A Guide To Help You Play Better Jazz Piano
History and overview:
While writing this, I was surprised to learn that “I’ll Remember April” was written in 1942. (I’ve always associated it with the 1950s, since the recordings I’ve known are all from that decade.) And, believe it or not, the song was first introduced in an Abbot and Costello movie comedy! (No, they didn’t sing it themselves.)
But that’s the way it was back then. The public loved ballads, and songwriters produced wonderful songs every week, for movies, the Broadway stage, and for radio play. This was the popular music of the pre-rock era and “I’ll Remember April” was typical of its time. It’s a lush, beautiful ballad in the tradition of “Stardust” and “Over The Rainbow.”
These songs were covered by pop singers and jazz musicians alike. And when the jazzers arranged them, they sometimes sped up the tempos and added rhythmic syncopations. That’s why we usually think of “I’ll Remember April” as an uptempo jazz number these days, since we don’t hear the older pop ballad recordings of the song much anymore. It’s left its pop roots behind and become a true “jazz standard.”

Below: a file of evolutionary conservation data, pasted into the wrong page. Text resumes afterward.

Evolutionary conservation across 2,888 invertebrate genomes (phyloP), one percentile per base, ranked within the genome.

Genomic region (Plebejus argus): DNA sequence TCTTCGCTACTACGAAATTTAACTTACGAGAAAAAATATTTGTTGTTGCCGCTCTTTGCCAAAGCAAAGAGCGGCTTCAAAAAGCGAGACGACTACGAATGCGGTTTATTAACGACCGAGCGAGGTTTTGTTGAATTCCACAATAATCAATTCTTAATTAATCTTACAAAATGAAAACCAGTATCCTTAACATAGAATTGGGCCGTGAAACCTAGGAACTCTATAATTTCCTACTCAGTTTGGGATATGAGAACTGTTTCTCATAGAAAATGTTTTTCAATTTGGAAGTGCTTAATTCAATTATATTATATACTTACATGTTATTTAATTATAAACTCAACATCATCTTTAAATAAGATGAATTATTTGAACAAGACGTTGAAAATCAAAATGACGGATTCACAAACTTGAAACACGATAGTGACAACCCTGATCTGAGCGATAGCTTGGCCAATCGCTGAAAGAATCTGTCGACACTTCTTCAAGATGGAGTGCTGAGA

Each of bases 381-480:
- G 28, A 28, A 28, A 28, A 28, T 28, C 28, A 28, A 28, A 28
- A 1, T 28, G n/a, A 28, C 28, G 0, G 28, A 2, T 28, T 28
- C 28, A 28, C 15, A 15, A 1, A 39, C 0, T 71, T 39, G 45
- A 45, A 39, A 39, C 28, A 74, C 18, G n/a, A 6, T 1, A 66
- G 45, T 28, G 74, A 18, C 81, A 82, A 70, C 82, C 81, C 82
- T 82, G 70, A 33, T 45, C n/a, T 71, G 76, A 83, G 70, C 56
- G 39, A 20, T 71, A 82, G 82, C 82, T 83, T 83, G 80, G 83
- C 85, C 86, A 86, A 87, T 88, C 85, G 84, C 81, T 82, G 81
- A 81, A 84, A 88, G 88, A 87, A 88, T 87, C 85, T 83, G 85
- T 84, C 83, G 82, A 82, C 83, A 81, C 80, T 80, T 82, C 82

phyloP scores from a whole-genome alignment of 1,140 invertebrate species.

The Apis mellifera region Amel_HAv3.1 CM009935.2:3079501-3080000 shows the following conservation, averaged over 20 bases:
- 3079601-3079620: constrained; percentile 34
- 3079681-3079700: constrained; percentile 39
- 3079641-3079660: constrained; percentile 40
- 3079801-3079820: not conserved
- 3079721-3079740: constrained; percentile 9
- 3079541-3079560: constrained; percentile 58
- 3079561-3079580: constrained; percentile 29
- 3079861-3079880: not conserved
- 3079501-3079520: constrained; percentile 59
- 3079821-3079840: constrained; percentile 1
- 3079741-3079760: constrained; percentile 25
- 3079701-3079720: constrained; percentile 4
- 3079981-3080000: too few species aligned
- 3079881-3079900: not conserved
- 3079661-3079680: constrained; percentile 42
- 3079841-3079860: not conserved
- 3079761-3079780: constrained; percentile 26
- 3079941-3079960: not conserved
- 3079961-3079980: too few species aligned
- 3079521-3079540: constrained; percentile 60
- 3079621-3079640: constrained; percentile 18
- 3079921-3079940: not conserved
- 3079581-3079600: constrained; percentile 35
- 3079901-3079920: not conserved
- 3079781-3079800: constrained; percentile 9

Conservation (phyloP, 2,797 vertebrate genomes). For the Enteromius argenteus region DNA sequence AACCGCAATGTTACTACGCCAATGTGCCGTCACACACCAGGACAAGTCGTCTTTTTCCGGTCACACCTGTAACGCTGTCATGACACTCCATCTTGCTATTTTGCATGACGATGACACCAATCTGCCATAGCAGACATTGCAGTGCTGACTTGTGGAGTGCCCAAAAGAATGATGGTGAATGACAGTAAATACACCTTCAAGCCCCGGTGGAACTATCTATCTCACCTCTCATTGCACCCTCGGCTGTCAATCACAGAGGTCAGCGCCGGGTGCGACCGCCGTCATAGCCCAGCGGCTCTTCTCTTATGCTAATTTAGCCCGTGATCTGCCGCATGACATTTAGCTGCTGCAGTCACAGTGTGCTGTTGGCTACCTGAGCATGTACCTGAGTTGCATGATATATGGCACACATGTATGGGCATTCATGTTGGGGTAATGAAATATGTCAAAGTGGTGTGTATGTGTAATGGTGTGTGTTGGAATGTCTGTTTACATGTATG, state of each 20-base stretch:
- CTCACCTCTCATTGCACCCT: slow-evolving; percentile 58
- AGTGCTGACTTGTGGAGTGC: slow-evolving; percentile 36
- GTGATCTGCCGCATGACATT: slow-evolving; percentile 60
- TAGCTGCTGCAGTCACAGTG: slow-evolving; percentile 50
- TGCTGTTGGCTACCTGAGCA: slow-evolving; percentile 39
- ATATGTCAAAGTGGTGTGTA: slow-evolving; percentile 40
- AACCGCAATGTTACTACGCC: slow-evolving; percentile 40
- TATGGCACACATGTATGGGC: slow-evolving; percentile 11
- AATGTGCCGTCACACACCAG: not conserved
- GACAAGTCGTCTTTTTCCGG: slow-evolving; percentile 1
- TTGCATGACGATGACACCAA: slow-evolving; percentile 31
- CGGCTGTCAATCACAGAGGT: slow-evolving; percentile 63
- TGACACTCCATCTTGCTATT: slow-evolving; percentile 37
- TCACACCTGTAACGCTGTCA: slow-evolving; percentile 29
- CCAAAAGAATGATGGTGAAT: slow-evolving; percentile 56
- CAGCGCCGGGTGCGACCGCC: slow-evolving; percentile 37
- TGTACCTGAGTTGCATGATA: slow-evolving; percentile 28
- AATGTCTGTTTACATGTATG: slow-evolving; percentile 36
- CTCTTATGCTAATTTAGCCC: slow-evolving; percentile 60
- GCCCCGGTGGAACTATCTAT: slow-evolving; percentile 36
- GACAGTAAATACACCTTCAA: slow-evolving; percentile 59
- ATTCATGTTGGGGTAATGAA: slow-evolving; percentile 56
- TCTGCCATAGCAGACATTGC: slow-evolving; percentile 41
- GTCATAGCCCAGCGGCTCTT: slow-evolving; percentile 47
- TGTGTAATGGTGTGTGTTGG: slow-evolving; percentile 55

Here are some recommended recordings/videos:
(for international readers who may not have access to these YouTube links, I’ve indicated the original album names wherever possible so you can listen to them on music streaming services, etc.)
Clifford Brown - Max Roach Quintet
Charles Mingus Sextet with Bud Powell: Juan-les-Pins, France (1961)
Keith Jarrett Trio: Tokyo ‘96
Jarrett plays a spectacular first chorus on solo piano before the rest of the trio comes in. Listen to how he adapts his signature ostinato style to each chord as he moves through the progression.
Musical ideas and jazz piano practice tips:
“I’ll Remember April” has a slightly unusual form. It’s ABA with each section containing 16 measures. This makes it 48 measures long instead the “usual” 32 measures in a more typical AABA standard song.
As a pop song, the melody was often sung over a ballad feel with 2 beats per measure. Jazz musicians often play it at a medium/up tempo with a Latin rhythm during the ‘A’ Sections and a swing feel for the bridge. Changing musical styles between Latin and swing like this is a great way to continually breathe fresh energy into a tune, both while playing the melody and while soloing.
Enjoy the journey, and “let the music flow!”
Further links and resources:
Keith Jarrett piano solo transcription
How To Learn Jazz Piano
A podcast to help you learn jazz piano more effectively
Jazz Piano Video Course
This extensive, well-sequenced video course will get you playing jazz standards with a sense of flow and fluency.
Jazz Piano Lessons via Skype
Personal guidance from an expert, caring teacher. Beginning through Advanced.
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